Let’s take this data set showing the population of all countries between 1980 and 2010, taken from data.gov, and try to look at it within a pivot table.

Here’s what the raw data looks like (I added the “country” header” for simplicity):

pop_data1

In Excel, you can easily make a simple graph using the data as it’s currently displayed. However, if you want to drop it into a pivot table for dynamic filtering, analysis, and visualization, it can get tricky. To include all the data in your Pivot Table, you have to drop each year individually into the “values” field of the pivot table. Then, if you want to exclude any of the years, you’ll have to manually remove them. This can be extremely time consuming, and it prevents you from performing many of the calculations available in the pivot table (i.e. “year over year percentage change”).

pop_data2

So, how can you get all of those columns into a single “Year” column so that you can analyze the data more efficiently in a pivot table? In R, there is a simple way to do this. Using the tidyr package, we can “gather” all of those columns into a single column under one variable. Let’s take a look at the code…

### install and load tidyr package
install.packages("tidyr")
library(tidyr)

### import population by country by year from data.gov
pop_wide <- read.csv("http://en.openei.org/doe-opendata/dataset/a7fea769-691d-4536-8ed3-471e993a2445/resource/86c50aa8-e40f-4859-b52e-29bb10166456/download/populationbycountry19802010millions.csv", stringsAsFactors = FALSE, check.names=FALSE)

### assign column name to the first column
colnames(pop_wide)[1] <- "country"

### combine the year columns into a single column with separate rows for each year; assign to new vector
pop_long <- gather(pop_wide,year,population,-country)

### download the new csv to your working directory
write.csv(pop_long,"population_data.csv")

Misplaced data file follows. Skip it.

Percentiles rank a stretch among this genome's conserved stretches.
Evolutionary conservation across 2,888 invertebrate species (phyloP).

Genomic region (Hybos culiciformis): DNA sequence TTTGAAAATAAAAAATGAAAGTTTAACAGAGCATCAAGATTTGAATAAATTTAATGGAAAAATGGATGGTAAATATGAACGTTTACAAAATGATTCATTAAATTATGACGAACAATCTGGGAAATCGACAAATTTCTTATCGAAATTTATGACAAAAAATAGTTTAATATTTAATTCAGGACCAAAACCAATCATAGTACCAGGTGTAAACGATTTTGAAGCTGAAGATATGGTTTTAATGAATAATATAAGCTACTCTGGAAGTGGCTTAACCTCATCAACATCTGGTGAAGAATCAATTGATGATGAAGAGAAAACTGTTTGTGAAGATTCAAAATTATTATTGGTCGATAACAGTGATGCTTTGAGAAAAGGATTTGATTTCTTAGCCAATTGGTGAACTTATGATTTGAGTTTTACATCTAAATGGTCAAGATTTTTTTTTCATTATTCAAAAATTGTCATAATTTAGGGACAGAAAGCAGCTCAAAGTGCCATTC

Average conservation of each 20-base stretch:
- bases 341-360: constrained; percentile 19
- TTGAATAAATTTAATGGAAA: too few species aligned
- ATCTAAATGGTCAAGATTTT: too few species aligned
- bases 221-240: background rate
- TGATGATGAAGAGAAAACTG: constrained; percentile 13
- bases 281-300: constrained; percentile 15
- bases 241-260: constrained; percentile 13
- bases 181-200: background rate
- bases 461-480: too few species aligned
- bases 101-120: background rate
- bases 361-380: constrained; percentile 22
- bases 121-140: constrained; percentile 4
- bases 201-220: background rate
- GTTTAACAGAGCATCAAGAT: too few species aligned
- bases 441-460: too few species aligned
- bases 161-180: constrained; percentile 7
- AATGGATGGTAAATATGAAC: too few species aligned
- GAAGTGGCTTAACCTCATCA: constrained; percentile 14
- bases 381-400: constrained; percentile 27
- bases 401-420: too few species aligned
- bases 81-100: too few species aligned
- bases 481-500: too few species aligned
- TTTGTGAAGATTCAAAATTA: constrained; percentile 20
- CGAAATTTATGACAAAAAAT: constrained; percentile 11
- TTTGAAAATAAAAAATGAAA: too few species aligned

After you import and load the tidyr package, simply import the file and give the column of countries a name. Then, use the gather() function to pull all of those columns into a single column with adjacent values.

The first argument is the data frame you are working in (‘pop_wide’ in our case), the second argument is what you want the variable column to be (‘year’ in our case), and the third argument is what you want the values column to be (‘population’ in our case).  The last argument consists of the columns you want to be combined. You can also select instead the columns you don’t want to combine using the ‘-‘ sign, which is what we did with the ‘country’ column.

After we send the file back to our computer with write.csv, we can open the file up in Excel to see how it looks.

pop_data3

Now, the spreadsheet is going to list every country’s population for 1980, then 1981, then 1982, and so on. In general, this is how you want your raw data to look. If, however, you want the high level summary you started with, you can split the data back into multiple columns with tidyr’s spread() function. But, for now, let’s see how this looks in a pivot table…

pop_data4

If you look at the pivot table “Values” field, you’ll see that it’s a lot less messy. Now, you can manipulate the data much more easily. Want to create a pivot chart showing the increase in population within North America from 1980 to 2010? You can now do this in just a few seconds…

North America Population Growth Over Time